Sunday, December 6, 2015

Sheriff's Lawsuit is the Wrong Answer to Some Serious Questions

The “investigation” of Sheriff Enrique Vigil was a sad joke, rivaled for silliness only by Vigil's lawsuit against two county commissioners.

Sparked by some now-departed county employee, the investigation accused Vigil of saying bad things about the County's HR Department and “contributing to a toxic environment for county employees.”

Hilariously, the investigator “found some support for the allegation of a perception of a toxic environment, but could not limit the cause to the sheriff.” Unambiguous decisions by several juries have confirmed the existence of that “toxic environment,” as have sources for several of my columns. That atmosphere was toxic before Vigil's election, and many employees would point to HR as a major reason.

Vigil was charged with speaking “badly about the human resources department without providing a factual basis.” Well, he spoke plenty bad to me about HR around the same time, but provided factual support. I'm just not seeing the factual basis for the investigation, unless the ex-employee's complaint required the County to conduct it. Waste of money.

But Vigil's responsive lawsuit strikes me as nonsense. It tries to allege that the “investigation” not only was improper but could intimidate Vigil from speaking out.

“Could intimidate?” Most lawsuits allege actual damage. Your car hit mine, or ran over my donkey and killed it. Not, “I'm suing you because you drove too fast and could have hit my cat.”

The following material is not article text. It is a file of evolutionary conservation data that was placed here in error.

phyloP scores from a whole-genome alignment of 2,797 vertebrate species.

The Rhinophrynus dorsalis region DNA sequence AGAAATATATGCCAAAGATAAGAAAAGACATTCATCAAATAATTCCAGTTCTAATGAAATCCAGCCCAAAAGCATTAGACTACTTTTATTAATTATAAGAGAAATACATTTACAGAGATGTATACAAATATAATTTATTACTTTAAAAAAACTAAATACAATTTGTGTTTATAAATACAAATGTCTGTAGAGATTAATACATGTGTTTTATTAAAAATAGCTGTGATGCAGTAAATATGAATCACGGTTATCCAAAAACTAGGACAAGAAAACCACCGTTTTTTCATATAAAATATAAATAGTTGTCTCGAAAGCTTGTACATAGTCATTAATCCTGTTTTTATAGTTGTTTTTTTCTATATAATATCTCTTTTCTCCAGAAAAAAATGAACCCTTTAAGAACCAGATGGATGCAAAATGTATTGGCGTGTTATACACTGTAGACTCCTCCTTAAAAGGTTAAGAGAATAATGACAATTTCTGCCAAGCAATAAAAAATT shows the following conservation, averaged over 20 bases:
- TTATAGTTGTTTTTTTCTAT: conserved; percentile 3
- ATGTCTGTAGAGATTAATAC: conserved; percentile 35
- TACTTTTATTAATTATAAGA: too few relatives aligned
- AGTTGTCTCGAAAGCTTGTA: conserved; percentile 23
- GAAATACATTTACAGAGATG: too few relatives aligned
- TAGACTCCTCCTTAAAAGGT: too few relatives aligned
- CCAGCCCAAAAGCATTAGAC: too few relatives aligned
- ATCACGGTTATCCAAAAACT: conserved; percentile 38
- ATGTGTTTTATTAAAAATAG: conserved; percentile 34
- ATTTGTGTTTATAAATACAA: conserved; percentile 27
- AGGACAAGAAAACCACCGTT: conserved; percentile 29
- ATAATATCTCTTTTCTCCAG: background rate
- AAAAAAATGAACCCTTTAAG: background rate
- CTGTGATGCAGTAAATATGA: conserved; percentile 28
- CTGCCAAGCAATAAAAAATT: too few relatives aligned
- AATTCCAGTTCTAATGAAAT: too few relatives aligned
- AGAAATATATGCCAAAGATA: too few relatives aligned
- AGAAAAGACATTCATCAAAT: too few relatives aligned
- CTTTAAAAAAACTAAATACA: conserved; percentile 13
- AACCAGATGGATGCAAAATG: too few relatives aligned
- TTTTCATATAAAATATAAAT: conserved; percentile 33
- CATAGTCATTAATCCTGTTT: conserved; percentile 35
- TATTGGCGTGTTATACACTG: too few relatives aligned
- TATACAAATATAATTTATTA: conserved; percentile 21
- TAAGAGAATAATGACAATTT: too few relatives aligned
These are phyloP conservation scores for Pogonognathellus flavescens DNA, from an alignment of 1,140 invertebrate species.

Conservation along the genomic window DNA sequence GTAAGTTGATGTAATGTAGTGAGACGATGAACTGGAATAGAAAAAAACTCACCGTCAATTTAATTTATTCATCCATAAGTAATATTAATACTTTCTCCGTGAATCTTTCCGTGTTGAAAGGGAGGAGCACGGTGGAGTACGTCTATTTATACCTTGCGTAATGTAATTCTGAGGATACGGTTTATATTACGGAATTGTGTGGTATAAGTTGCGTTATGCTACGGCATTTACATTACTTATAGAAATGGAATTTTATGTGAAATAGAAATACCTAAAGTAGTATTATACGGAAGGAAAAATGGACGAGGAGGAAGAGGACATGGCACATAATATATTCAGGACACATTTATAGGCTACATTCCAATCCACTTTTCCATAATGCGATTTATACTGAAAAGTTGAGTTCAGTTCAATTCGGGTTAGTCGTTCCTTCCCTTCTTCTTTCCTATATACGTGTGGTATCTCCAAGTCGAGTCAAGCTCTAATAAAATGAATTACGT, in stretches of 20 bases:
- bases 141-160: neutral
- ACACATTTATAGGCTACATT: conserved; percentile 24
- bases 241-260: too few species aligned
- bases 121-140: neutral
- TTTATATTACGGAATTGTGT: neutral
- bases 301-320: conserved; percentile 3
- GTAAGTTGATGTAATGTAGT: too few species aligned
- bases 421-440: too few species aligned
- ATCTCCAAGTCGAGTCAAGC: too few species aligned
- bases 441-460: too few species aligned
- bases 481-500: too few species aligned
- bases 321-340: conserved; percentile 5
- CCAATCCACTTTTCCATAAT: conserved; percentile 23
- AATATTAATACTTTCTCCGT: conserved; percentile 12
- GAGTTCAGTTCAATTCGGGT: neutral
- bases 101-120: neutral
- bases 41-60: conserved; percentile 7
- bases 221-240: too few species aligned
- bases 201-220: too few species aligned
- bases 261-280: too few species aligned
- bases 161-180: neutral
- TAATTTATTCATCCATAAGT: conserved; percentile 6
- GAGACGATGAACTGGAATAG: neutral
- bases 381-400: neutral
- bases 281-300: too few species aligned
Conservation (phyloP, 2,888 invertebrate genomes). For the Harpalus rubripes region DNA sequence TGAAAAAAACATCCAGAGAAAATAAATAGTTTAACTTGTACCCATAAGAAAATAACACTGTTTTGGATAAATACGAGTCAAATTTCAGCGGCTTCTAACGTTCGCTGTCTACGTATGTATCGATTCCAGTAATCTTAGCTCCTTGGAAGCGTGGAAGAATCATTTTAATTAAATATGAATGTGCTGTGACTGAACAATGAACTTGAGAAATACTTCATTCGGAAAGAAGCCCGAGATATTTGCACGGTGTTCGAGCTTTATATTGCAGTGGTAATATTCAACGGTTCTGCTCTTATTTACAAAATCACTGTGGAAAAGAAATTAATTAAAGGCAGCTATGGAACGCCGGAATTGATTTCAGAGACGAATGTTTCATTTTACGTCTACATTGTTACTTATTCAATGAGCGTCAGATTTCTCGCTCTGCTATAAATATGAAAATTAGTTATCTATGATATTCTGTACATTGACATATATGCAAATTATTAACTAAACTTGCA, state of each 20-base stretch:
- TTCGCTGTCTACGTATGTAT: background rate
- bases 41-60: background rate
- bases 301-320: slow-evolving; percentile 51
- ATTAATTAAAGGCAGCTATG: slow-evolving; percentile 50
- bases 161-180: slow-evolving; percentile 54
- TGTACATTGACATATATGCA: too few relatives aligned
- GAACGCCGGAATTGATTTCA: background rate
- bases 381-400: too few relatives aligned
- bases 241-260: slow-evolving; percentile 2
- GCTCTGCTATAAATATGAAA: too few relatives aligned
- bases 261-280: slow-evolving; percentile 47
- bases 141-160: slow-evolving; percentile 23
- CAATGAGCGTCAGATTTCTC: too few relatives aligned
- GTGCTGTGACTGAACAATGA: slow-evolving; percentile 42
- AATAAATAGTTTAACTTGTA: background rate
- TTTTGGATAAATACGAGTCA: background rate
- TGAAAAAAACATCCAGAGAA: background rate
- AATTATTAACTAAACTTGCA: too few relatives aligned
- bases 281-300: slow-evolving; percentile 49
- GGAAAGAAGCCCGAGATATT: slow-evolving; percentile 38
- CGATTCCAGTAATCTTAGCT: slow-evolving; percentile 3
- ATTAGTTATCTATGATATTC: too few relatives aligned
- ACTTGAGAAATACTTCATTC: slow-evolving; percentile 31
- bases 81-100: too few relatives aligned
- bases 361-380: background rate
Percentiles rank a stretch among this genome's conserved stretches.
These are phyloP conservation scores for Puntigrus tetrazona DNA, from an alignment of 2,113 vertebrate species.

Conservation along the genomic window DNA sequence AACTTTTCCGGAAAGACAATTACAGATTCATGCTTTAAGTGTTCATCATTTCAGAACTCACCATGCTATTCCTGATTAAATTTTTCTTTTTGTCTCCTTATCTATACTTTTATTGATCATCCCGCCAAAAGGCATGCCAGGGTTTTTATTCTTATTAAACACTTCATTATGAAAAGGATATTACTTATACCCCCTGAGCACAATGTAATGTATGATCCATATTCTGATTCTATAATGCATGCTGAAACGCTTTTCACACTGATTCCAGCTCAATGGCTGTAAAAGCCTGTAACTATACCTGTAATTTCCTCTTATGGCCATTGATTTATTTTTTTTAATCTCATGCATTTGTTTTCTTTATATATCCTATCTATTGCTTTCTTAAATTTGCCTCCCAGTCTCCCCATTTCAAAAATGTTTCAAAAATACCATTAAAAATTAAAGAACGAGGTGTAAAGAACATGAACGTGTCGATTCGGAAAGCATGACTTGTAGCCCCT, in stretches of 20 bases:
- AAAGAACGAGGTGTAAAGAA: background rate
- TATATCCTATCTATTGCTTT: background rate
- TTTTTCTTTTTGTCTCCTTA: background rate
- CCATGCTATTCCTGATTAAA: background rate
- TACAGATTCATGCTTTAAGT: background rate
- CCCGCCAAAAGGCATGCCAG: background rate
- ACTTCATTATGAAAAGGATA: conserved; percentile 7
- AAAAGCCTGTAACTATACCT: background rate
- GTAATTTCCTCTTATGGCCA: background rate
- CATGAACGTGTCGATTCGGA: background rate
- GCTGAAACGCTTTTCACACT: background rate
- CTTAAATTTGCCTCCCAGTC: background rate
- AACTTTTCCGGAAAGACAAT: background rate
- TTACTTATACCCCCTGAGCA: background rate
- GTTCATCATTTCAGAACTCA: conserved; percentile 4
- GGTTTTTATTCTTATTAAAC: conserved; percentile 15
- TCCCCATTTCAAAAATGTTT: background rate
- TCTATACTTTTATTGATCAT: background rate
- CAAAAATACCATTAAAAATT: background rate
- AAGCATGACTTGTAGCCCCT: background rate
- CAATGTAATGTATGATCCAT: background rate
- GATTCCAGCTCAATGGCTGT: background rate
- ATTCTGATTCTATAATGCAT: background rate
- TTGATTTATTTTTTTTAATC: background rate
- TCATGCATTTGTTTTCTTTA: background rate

But if Vigil claimed flat-out that he'd been intimidated, jurors would laugh. A sheriff in Pat Garrett country alleging he was intimidated by some investigator asking him if he said any bad words? Vigil has spoken out long and loud to everyone who'd listen, and didn't stop when someone started “investigating” him. His lawyer, Gene Chavez, told me Vigil was speaking in his constituents' interest and that “attempts to intimidate him from that will have the opposite affect.” So the lawsuit can't allege they've shut him up.

A little research showed that the Workman's Comp Board suspended Chavez in 2012 for a long list of violations including “false statements to a tribunal” and “failing to communicate with clients.” When he appealed, the NM Supreme Court affirmed. (Chavez said the experience taught him a lot and made him a better, more careful lawyer.)

An earlier Chavez case arose from a late-night incident at a McDonald's. A 19-year-old girl was in her car in the drive-thru lane. A McDonald's customer, not entirely sober, found the girl attractive and made this known to her, then continued pressing his attentions on her after she signified her lack of interest. Her car allegedly dragged him a little ways. 

Chavez filed suit for the rejected would-be lover against McDonald's for not having had a security guard on duty to prevent such incidents. The jury quickly decided against the Plaintiff.